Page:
Dry eyes can be painful and irritating. Though common in older adults it can be a condition that affects almost anyone. For the most part it can be caused by an imbalance in the tear film, which keeps our vision sharp and eyes moisturized. However, there are outside factors that could be contributing to the tear film disturbances. Read on to see if any of the following could be causing your dry eye problems.
Certain medications such as antihistamines, decongestants, blood pressure medications, and antidepressants can cause dryness. Check with your doctor to see if this could be the case and what suggestions he has to combat the dryness.
People affected by rheumatoid arthritis, diabetes, and thyroid problems are more likely to have symptoms of dry eyes. Also, conditions such as Blepharitis, which causes inflammation of the eyelids, can create irritation.
Living somewhere with a lot of pollution, exposure to smoke, wind, or dry climates can all increase tear evaporation resulting in dry eyes. Also certain seasons, like winter, can create a dryer climate for your eyes.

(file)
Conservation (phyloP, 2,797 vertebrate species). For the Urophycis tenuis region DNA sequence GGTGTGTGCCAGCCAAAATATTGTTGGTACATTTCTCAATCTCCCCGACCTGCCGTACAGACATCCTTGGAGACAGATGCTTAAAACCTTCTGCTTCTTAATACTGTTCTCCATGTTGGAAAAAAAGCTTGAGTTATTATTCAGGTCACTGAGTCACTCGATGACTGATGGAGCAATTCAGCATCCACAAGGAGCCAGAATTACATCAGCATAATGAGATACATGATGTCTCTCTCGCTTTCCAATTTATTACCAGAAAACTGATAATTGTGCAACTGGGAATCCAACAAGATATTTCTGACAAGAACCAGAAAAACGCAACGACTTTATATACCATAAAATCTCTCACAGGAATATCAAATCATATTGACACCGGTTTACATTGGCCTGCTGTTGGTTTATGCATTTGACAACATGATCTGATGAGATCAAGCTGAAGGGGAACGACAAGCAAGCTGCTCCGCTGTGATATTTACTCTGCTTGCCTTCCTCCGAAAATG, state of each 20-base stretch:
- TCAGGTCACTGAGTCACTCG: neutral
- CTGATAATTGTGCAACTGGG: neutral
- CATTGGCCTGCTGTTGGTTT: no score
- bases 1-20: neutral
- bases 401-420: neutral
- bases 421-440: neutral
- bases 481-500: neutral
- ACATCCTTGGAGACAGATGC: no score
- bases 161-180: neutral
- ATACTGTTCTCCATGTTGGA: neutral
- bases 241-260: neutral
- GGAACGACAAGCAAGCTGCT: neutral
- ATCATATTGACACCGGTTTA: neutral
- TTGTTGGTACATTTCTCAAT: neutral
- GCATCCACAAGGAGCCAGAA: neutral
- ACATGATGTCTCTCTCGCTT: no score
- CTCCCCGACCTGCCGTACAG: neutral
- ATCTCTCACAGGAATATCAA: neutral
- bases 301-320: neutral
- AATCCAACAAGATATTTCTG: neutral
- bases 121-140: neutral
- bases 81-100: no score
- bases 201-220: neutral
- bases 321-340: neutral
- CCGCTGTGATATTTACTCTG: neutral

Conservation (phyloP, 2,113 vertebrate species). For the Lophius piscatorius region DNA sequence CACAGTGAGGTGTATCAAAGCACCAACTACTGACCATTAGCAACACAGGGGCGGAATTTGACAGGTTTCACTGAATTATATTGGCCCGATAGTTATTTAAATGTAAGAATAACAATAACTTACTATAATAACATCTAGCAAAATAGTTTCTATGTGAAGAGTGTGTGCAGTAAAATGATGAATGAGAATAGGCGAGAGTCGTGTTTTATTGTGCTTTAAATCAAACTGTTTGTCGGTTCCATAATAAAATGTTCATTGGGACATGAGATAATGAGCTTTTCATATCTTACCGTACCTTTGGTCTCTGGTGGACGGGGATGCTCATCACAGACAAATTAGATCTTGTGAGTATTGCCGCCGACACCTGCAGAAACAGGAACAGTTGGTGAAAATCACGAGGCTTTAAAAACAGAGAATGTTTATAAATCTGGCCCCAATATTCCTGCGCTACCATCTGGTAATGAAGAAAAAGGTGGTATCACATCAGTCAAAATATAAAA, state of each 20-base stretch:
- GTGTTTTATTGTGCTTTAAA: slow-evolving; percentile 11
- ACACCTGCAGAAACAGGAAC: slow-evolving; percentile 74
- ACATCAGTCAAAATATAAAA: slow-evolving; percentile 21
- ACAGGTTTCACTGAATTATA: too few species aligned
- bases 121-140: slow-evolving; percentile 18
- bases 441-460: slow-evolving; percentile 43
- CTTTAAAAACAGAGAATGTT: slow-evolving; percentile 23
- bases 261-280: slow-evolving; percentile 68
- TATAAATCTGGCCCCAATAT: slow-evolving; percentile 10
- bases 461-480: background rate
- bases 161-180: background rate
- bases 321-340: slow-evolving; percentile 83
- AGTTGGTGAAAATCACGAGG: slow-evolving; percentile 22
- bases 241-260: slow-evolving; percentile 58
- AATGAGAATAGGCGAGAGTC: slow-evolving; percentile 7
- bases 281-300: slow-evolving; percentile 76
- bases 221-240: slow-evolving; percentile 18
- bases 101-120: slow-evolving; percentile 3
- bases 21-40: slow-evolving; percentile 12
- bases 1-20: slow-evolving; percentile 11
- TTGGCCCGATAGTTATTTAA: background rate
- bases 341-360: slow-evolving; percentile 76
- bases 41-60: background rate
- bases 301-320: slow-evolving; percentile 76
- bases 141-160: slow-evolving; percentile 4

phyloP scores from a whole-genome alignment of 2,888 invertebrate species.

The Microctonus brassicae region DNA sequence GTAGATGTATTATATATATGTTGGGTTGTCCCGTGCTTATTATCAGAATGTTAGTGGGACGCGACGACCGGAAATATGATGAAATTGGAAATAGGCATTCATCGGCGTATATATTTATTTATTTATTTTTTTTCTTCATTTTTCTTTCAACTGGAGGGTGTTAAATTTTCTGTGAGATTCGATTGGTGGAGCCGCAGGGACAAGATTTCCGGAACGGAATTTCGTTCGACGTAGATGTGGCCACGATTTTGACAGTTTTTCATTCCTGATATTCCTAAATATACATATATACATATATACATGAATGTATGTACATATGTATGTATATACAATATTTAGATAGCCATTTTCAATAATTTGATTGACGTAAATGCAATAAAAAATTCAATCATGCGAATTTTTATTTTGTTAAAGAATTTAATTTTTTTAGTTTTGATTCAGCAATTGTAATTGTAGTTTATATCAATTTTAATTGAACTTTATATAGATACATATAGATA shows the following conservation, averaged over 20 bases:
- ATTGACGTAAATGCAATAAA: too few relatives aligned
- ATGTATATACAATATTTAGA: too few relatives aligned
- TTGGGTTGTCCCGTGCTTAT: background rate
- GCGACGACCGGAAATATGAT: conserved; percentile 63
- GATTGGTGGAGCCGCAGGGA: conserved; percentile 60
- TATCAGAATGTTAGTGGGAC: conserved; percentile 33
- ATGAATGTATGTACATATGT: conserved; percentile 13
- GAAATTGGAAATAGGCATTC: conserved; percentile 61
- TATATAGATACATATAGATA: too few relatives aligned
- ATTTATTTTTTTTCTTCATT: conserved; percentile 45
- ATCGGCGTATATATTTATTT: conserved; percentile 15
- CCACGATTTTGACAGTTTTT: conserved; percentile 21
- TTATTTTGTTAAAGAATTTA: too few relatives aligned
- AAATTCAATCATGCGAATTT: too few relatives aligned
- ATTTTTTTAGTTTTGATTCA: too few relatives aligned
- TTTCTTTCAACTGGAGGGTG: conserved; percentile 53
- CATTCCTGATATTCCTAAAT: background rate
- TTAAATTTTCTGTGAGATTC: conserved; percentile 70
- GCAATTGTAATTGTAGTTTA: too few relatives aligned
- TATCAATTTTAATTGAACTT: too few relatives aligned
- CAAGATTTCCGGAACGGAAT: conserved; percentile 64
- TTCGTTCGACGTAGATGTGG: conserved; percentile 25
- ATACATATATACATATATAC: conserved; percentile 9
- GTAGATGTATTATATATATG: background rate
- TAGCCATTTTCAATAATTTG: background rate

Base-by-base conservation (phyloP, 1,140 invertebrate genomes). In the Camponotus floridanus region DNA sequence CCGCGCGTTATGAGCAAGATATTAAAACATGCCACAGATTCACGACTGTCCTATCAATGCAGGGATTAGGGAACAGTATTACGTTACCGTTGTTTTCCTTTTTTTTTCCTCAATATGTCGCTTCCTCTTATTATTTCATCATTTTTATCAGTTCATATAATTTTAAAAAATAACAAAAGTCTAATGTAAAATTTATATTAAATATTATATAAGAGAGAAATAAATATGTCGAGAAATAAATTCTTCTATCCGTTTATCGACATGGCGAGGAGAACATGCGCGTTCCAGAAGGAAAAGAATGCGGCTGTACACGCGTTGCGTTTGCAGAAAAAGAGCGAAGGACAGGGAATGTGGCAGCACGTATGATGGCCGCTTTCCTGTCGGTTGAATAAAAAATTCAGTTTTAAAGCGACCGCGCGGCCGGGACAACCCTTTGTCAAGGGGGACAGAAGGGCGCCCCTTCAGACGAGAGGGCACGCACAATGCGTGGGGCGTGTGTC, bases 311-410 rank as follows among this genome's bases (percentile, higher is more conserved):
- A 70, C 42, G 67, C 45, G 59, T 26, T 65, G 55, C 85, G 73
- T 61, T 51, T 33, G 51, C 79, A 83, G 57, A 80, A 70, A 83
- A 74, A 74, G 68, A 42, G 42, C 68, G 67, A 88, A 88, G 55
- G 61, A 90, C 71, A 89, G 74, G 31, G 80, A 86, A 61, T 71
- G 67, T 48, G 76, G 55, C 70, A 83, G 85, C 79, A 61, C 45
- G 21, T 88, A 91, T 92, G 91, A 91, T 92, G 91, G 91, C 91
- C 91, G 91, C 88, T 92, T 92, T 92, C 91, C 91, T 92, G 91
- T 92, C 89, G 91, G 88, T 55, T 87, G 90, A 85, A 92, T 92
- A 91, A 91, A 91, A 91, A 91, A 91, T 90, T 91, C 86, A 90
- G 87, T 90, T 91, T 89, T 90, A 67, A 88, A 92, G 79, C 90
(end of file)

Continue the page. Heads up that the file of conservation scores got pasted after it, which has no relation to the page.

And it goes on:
Staring at a computer screen for long periods of time can cause us not to blink, which can attribute to dry eyes. Also, allergies, long term use of contact lenses, and LASIK eye surgery can all cause decreased tear production and dry eyes.
To help fight dry eyes yourself there are a few steps you can take. Increasing the level of humidity in your home or work environment can help, as well as, remembering to blink often. Drinking plenty of water to avoid dehydration and a healthy well balanced diet will keep your body functioning properly. Your doctor or optometrist can also recommend nutritional supplements that can increase your fatty acid intake, which can aide in helping moisturize your eyes.
To read more about dry eyes, check out our blog for useful information on how to overcome this bothersome condition.
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